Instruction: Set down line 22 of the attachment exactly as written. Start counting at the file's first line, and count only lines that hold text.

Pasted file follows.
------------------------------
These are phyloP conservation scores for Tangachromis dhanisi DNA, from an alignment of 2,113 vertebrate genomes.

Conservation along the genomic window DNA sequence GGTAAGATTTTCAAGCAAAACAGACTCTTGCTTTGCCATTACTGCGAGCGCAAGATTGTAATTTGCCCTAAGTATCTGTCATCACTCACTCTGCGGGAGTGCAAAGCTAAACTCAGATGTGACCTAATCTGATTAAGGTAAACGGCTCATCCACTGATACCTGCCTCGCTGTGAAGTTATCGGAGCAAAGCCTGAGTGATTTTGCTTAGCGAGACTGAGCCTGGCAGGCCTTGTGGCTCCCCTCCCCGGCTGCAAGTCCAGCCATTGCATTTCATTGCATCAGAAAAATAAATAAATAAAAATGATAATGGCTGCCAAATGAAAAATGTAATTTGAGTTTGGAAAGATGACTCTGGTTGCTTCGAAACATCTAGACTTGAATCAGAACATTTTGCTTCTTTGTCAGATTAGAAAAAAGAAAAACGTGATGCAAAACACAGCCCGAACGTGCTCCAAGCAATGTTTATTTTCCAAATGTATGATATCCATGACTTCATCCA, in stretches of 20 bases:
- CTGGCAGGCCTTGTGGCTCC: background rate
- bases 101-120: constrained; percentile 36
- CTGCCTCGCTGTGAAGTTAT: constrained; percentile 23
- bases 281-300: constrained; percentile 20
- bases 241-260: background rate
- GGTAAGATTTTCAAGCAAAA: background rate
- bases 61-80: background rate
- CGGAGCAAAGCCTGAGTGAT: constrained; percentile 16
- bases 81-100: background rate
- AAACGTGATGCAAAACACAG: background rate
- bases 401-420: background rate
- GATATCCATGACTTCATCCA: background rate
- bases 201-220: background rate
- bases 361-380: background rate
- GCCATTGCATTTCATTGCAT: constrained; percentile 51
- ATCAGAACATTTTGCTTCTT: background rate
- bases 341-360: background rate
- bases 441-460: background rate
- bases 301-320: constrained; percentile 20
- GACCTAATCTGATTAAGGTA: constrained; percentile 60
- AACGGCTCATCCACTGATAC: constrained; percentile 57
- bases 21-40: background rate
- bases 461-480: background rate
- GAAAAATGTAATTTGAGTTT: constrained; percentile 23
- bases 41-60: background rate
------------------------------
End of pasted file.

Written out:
- GACCTAATCTGATTAAGGTA: constrained; percentile 60